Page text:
Sunday, July 30, 2017

"The Proper Names of 17 Bodily Functions"

Via InstapunditAsk an anatomist, and they’ll be able to tell you that your kneecap is really your patella. Your armpit is your axilla and the little groove above your top lip is your philtrum. The little flap of cartilage the covers the hole in your ear? That’s your tragus, named after the Greek word for a billy goat—because the tuft of hair that grows on it resembles a goat’s beard (apparently).

But if that’s what’s on the outside, what about what happens on the inside? Well, it turns out the English language has quite a rich collection of formal, medical, and old fashioned words for all of the reflexes and reactions that our bodies naturally carry out without a second thought from us. So the next time you’re stretching as you get out of bed, or you interrupt an important meeting with a ructus or a borborygmus, you’ll at least have the perfect word for it.


Derived originally from an onomatopoeic Greek word, a borborygmus is a rumbling in the stomach or bowels. Borborygmi are produced as the contents of the intestines are pushed along by waves of muscle contractions called peristalsis, although trapped gas from digested food or swallowed air can also cause your borborygmi to become noisier than normal. Bonus fact: Queasy stomach rumbles were called wambles in Tudor English, and you’d be wamble-cropped if you weren’t feeling well.


A study in 2013 found that when people laugh, it's only because they've found something funny about 20 percent of the time. The rest of the time, we use laughter as a means of signaling things like agreement, affection, ease, and nostalgia that we evolved long before communication through language was possible. And a fit of spontaneous, uproarious, unrestrained laughter is called cachinnation.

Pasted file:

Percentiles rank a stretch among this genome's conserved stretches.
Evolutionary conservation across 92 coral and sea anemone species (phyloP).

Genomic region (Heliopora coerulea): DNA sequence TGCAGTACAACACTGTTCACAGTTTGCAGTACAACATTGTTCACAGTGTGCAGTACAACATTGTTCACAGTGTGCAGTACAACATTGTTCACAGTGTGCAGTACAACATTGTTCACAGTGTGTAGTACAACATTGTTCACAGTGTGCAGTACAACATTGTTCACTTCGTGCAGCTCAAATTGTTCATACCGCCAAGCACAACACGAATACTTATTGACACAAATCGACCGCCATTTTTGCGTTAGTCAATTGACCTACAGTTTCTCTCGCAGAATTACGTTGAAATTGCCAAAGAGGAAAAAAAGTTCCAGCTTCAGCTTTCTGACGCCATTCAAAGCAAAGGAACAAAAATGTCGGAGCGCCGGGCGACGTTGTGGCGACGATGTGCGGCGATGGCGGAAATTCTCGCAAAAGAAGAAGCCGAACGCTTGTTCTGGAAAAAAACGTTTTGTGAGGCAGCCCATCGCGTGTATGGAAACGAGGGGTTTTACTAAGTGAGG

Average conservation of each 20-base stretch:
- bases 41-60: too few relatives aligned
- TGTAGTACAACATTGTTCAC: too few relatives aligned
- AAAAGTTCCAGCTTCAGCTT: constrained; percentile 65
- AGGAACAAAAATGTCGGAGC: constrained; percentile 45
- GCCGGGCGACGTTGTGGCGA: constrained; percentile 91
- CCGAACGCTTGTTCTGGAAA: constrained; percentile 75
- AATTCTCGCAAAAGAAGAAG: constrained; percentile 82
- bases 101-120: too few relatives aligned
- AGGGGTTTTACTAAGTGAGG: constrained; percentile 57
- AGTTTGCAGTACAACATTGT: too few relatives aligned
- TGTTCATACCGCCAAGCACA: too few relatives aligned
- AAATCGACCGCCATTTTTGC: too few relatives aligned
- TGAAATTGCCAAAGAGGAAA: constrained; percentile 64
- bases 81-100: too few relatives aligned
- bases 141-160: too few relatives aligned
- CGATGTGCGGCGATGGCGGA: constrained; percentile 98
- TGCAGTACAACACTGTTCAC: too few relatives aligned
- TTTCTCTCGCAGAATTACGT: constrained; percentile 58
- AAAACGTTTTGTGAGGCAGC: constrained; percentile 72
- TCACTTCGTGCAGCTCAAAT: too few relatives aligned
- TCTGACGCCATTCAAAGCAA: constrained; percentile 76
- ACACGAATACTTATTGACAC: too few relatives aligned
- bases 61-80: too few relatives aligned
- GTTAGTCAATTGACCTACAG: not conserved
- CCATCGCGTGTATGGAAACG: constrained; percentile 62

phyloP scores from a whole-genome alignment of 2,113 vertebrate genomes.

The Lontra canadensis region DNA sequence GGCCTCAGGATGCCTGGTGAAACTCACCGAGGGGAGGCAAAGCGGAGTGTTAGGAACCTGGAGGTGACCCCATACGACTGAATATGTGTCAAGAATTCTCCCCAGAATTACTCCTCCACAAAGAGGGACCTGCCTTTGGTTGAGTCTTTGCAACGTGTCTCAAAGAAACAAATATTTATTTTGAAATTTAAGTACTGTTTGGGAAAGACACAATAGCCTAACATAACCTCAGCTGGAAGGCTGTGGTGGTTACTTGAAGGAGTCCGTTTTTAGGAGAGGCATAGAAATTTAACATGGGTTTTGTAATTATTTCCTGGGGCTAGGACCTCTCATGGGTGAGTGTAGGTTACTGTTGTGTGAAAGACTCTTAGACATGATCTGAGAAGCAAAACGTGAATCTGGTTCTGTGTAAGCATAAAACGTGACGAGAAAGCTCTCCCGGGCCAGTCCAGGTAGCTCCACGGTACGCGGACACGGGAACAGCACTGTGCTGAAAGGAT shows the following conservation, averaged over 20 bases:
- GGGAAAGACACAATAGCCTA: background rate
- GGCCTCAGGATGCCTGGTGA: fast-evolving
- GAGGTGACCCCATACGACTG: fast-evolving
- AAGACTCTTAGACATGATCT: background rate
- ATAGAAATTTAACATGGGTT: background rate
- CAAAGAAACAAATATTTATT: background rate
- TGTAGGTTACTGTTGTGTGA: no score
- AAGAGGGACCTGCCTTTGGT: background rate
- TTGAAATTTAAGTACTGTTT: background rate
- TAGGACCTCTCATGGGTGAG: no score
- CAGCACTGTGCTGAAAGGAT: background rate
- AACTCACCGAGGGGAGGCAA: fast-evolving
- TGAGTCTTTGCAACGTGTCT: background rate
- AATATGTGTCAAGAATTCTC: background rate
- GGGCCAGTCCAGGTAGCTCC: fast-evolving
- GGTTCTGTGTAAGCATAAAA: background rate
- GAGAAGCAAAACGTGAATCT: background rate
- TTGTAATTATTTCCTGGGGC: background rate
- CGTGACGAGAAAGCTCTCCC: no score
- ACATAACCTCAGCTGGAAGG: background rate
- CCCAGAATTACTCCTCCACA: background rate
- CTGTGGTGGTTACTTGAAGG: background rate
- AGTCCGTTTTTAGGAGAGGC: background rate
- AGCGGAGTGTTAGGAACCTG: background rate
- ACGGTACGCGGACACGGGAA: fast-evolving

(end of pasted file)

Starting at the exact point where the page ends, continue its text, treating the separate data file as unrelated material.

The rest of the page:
Cicatrization is the formation of a cicatrix, or a scar. More generally, it refers to any of the healing and sealing processes that help a wound to mend, including the formation of a scab.

(Link to the rest)


Evi L. Bloggerlady said...

A few functions are not included. What about thinking?

edutcher said...

5, 9, and 10, I knew, and 7, 14, and 17 were an easy guesses.

As for 3, Troop and I have indirectly discussed cicatrice before.

ricpic said...

Re: cachinnation. Most of the laughter that is unrelated to finding something funny is NOT because the laugher is at ease or is showing affection; it's the opposite, the laugher is uneasy. The exception to that would be if the laugher is a total extrovert, in which case any idiocy gets a laugh.

chickelit said...

Pensive comment, Evi.

Eric the Fruit Bat said...

If those are the proper names, does that mean that all others are improper?

I'll answer my own question: No.

Fr Martin Fox said...

I actually knew a few of those, or at least, they were somewhat familiar. "Eructate," for example.

AllenS said...

I have never heard of any of those words, and will more than likely never say them. Forget about trying to write one. Where did I put my dictionary for dummies?